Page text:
• Share
  • Email
  • Embed
  • Like
  • Save
  • Private Content
Bulletproofing Customer Data: Legislative and Practice ...
 

Bulletproofing Customer Data: Legislative and Practice ...

on

  • 943 views

 

Statistics

Views

Total Views
943
Views on SlideShare
943
Embed Views
0

Actions

Likes
0
Downloads
6
Comments
0

0 Embeds 0

No embeds

Accessibility

Categories

Upload Details

Uploaded via as Microsoft PowerPoint

Usage Rights

© All Rights Reserved

Report content

Flagged as inappropriate Flag as inappropriate
Flag as inappropriate

Select your reason for flagging this presentation as inappropriate.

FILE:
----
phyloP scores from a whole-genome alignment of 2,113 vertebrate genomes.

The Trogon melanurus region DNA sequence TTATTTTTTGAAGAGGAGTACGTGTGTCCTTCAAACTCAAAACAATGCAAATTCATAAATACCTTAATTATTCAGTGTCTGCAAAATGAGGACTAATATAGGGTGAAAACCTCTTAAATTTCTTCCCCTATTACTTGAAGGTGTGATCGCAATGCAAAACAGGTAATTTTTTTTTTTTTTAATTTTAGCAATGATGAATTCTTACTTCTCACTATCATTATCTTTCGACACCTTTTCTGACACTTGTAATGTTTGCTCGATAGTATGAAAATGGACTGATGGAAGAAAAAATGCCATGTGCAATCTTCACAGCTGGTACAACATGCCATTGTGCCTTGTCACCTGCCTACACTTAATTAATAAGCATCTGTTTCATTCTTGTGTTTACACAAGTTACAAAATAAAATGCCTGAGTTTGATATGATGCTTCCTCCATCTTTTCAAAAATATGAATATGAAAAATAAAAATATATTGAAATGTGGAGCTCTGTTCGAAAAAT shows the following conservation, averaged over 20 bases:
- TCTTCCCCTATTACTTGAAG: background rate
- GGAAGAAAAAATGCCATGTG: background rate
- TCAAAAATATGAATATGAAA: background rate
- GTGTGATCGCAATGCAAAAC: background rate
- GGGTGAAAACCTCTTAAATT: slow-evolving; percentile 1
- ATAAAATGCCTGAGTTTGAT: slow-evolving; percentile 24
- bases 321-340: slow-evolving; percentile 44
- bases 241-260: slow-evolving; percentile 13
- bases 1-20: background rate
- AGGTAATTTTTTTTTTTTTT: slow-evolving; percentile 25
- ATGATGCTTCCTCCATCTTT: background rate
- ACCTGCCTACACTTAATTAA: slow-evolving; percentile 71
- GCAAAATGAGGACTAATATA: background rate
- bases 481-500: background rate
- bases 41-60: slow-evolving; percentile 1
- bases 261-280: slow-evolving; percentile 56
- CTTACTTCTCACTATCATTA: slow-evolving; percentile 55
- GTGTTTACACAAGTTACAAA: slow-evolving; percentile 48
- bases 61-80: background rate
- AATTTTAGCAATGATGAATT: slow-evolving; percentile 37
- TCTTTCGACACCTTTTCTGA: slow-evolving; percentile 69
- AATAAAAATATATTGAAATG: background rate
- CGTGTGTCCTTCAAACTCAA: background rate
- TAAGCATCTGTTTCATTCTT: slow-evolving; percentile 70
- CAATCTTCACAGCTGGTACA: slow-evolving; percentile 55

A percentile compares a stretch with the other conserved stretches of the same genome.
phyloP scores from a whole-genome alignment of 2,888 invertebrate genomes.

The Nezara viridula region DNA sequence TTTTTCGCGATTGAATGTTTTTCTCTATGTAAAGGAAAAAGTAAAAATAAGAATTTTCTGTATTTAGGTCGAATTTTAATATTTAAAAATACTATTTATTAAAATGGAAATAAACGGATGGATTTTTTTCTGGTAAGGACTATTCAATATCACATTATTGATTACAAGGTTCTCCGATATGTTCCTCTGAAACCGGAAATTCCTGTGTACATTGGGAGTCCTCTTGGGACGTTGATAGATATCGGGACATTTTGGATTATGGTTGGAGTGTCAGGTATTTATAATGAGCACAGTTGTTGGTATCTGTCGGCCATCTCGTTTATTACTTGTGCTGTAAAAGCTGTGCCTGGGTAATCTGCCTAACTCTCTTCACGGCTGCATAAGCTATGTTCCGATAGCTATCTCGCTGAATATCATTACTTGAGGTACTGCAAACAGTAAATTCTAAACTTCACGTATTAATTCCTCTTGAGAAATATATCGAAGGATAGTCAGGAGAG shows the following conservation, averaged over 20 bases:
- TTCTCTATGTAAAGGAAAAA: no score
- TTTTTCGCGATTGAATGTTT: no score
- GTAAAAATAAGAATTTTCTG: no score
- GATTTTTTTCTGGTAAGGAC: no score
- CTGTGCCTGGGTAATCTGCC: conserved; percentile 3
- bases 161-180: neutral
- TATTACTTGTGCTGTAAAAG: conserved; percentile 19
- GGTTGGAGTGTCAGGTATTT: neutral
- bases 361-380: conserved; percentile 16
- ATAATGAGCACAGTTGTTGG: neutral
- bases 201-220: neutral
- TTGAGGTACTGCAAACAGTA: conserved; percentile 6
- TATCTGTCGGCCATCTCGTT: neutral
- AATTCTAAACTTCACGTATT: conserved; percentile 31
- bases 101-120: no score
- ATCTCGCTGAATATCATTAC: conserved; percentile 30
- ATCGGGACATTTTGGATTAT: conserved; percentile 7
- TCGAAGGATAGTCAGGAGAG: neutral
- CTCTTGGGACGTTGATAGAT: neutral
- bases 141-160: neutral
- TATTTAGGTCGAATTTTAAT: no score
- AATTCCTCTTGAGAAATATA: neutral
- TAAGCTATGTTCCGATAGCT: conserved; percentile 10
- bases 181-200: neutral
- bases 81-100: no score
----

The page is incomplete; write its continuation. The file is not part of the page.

Cancel
  • Full Name Full Name Comment goes here.
    Are you sure you want to
    Your message goes here
    Processing…
Post Comment
Edit your comment

    Bulletproofing Customer Data: Legislative and Practice ... Bulletproofing Customer Data: Legislative and Practice ... Presentation Transcript

    • Bulletproofing Customer Data: Legislative and Practice Developments Eddie Schwartz Chief Security Architect [email_address]
    • Agenda
      • Legislative Update: Security Breach Legislation
        • Current State
        • Understanding the Framework
        • Implementing the Guidance
      • PCI Update
      • Continuing Areas of Risk
      • Emerging Risk Areas
      • Recommended Approach
    • Why Should I Care About Data Assurance?
      • Data Drives the Normal Course of Retail Business
        • Data/systems-dependent operations/products/services, business intelligence, HR, outsourcing management, many more
      • Data-Dependent Compliance (Data Integrity, Compliance Reporting, Systems Controls)